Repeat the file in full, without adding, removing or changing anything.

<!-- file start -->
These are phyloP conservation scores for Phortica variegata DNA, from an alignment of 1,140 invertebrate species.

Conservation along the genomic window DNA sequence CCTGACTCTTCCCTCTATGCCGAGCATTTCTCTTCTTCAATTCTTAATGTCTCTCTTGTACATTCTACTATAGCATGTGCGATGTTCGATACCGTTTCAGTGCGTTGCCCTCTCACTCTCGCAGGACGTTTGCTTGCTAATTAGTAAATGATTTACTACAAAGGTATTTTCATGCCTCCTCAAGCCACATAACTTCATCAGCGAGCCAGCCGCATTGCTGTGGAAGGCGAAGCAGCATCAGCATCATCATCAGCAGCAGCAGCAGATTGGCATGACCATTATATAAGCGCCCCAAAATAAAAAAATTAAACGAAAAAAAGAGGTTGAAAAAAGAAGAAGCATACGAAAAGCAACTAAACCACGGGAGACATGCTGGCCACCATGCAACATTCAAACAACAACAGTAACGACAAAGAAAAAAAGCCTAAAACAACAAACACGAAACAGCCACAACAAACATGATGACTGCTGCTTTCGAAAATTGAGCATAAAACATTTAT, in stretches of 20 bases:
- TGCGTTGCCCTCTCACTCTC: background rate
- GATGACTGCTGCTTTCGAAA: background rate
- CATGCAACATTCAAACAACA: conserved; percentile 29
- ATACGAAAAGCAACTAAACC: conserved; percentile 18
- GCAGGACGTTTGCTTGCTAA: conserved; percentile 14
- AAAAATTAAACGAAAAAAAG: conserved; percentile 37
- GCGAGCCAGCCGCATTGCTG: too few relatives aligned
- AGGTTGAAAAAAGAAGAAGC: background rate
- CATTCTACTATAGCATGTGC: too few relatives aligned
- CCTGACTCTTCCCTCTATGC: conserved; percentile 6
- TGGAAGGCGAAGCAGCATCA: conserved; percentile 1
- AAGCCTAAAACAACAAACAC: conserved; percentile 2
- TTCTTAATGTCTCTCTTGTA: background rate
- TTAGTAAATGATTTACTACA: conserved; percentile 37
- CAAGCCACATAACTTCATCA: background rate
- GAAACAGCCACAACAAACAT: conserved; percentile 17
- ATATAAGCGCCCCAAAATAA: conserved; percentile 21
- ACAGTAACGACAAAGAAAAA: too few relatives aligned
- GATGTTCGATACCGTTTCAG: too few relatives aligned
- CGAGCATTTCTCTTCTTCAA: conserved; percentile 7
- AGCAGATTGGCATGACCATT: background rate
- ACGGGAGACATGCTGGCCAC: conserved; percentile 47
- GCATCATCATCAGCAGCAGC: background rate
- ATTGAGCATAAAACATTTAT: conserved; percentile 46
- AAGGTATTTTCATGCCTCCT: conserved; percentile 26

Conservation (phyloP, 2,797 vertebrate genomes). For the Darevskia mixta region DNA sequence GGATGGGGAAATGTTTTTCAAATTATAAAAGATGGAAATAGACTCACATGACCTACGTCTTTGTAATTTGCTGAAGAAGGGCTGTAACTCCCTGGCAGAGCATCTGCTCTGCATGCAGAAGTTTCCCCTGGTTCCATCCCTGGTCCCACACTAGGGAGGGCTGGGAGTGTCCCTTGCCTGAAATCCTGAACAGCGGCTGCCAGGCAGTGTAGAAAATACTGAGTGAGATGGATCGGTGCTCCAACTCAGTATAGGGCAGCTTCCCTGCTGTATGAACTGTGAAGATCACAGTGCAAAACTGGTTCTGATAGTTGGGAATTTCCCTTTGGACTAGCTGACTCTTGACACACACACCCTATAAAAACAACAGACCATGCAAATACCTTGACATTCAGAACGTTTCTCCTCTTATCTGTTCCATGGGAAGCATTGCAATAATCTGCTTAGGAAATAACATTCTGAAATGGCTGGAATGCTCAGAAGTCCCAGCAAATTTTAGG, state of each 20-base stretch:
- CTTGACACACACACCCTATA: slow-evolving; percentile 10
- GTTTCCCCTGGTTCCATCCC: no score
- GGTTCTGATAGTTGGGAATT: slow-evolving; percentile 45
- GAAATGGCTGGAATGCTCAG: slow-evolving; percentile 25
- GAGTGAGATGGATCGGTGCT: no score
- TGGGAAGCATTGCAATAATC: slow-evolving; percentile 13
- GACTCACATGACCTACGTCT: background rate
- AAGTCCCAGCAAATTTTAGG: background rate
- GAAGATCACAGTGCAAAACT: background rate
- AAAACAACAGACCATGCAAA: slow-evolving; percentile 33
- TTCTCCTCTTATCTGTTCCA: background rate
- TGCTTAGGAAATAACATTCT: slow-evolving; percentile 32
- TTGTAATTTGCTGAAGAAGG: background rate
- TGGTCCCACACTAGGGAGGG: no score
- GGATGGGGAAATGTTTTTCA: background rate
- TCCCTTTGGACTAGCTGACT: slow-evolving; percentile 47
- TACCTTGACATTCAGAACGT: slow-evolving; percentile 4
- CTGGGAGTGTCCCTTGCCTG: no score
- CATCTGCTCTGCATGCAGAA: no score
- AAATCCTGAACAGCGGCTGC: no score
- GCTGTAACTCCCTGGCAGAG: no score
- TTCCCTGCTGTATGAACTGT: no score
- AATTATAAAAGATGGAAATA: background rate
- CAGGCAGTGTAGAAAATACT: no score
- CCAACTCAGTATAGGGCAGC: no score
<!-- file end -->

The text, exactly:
These are phyloP conservation scores for Phortica variegata DNA, from an alignment of 1,140 invertebrate species.

Conservation along the genomic window DNA sequence CCTGACTCTTCCCTCTATGCCGAGCATTTCTCTTCTTCAATTCTTAATGTCTCTCTTGTACATTCTACTATAGCATGTGCGATGTTCGATACCGTTTCAGTGCGTTGCCCTCTCACTCTCGCAGGACGTTTGCTTGCTAATTAGTAAATGATTTACTACAAAGGTATTTTCATGCCTCCTCAAGCCACATAACTTCATCAGCGAGCCAGCCGCATTGCTGTGGAAGGCGAAGCAGCATCAGCATCATCATCAGCAGCAGCAGCAGATTGGCATGACCATTATATAAGCGCCCCAAAATAAAAAAATTAAACGAAAAAAAGAGGTTGAAAAAAGAAGAAGCATACGAAAAGCAACTAAACCACGGGAGACATGCTGGCCACCATGCAACATTCAAACAACAACAGTAACGACAAAGAAAAAAAGCCTAAAACAACAAACACGAAACAGCCACAACAAACATGATGACTGCTGCTTTCGAAAATTGAGCATAAAACATTTAT, in stretches of 20 bases:
- TGCGTTGCCCTCTCACTCTC: background rate
- GATGACTGCTGCTTTCGAAA: background rate
- CATGCAACATTCAAACAACA: conserved; percentile 29
- ATACGAAAAGCAACTAAACC: conserved; percentile 18
- GCAGGACGTTTGCTTGCTAA: conserved; percentile 14
- AAAAATTAAACGAAAAAAAG: conserved; percentile 37
- GCGAGCCAGCCGCATTGCTG: too few relatives aligned
- AGGTTGAAAAAAGAAGAAGC: background rate
- CATTCTACTATAGCATGTGC: too few relatives aligned
- CCTGACTCTTCCCTCTATGC: conserved; percentile 6
- TGGAAGGCGAAGCAGCATCA: conserved; percentile 1
- AAGCCTAAAACAACAAACAC: conserved; percentile 2
- TTCTTAATGTCTCTCTTGTA: background rate
- TTAGTAAATGATTTACTACA: conserved; percentile 37
- CAAGCCACATAACTTCATCA: background rate
- GAAACAGCCACAACAAACAT: conserved; percentile 17
- ATATAAGCGCCCCAAAATAA: conserved; percentile 21
- ACAGTAACGACAAAGAAAAA: too few relatives aligned
- GATGTTCGATACCGTTTCAG: too few relatives aligned
- CGAGCATTTCTCTTCTTCAA: conserved; percentile 7
- AGCAGATTGGCATGACCATT: background rate
- ACGGGAGACATGCTGGCCAC: conserved; percentile 47
- GCATCATCATCAGCAGCAGC: background rate
- ATTGAGCATAAAACATTTAT: conserved; percentile 46
- AAGGTATTTTCATGCCTCCT: conserved; percentile 26

Conservation (phyloP, 2,797 vertebrate genomes). For the Darevskia mixta region DNA sequence GGATGGGGAAATGTTTTTCAAATTATAAAAGATGGAAATAGACTCACATGACCTACGTCTTTGTAATTTGCTGAAGAAGGGCTGTAACTCCCTGGCAGAGCATCTGCTCTGCATGCAGAAGTTTCCCCTGGTTCCATCCCTGGTCCCACACTAGGGAGGGCTGGGAGTGTCCCTTGCCTGAAATCCTGAACAGCGGCTGCCAGGCAGTGTAGAAAATACTGAGTGAGATGGATCGGTGCTCCAACTCAGTATAGGGCAGCTTCCCTGCTGTATGAACTGTGAAGATCACAGTGCAAAACTGGTTCTGATAGTTGGGAATTTCCCTTTGGACTAGCTGACTCTTGACACACACACCCTATAAAAACAACAGACCATGCAAATACCTTGACATTCAGAACGTTTCTCCTCTTATCTGTTCCATGGGAAGCATTGCAATAATCTGCTTAGGAAATAACATTCTGAAATGGCTGGAATGCTCAGAAGTCCCAGCAAATTTTAGG, state of each 20-base stretch:
- CTTGACACACACACCCTATA: slow-evolving; percentile 10
- GTTTCCCCTGGTTCCATCCC: no score
- GGTTCTGATAGTTGGGAATT: slow-evolving; percentile 45
- GAAATGGCTGGAATGCTCAG: slow-evolving; percentile 25
- GAGTGAGATGGATCGGTGCT: no score
- TGGGAAGCATTGCAATAATC: slow-evolving; percentile 13
- GACTCACATGACCTACGTCT: background rate
- AAGTCCCAGCAAATTTTAGG: background rate
- GAAGATCACAGTGCAAAACT: background rate
- AAAACAACAGACCATGCAAA: slow-evolving; percentile 33
- TTCTCCTCTTATCTGTTCCA: background rate
- TGCTTAGGAAATAACATTCT: slow-evolving; percentile 32
- TTGTAATTTGCTGAAGAAGG: background rate
- TGGTCCCACACTAGGGAGGG: no score
- GGATGGGGAAATGTTTTTCA: background rate
- TCCCTTTGGACTAGCTGACT: slow-evolving; percentile 47
- TACCTTGACATTCAGAACGT: slow-evolving; percentile 4
- CTGGGAGTGTCCCTTGCCTG: no score
- CATCTGCTCTGCATGCAGAA: no score
- AAATCCTGAACAGCGGCTGC: no score
- GCTGTAACTCCCTGGCAGAG: no score
- TTCCCTGCTGTATGAACTGT: no score
- AATTATAAAAGATGGAAATA: background rate
- CAGGCAGTGTAGAAAATACT: no score
- CCAACTCAGTATAGGGCAGC: no score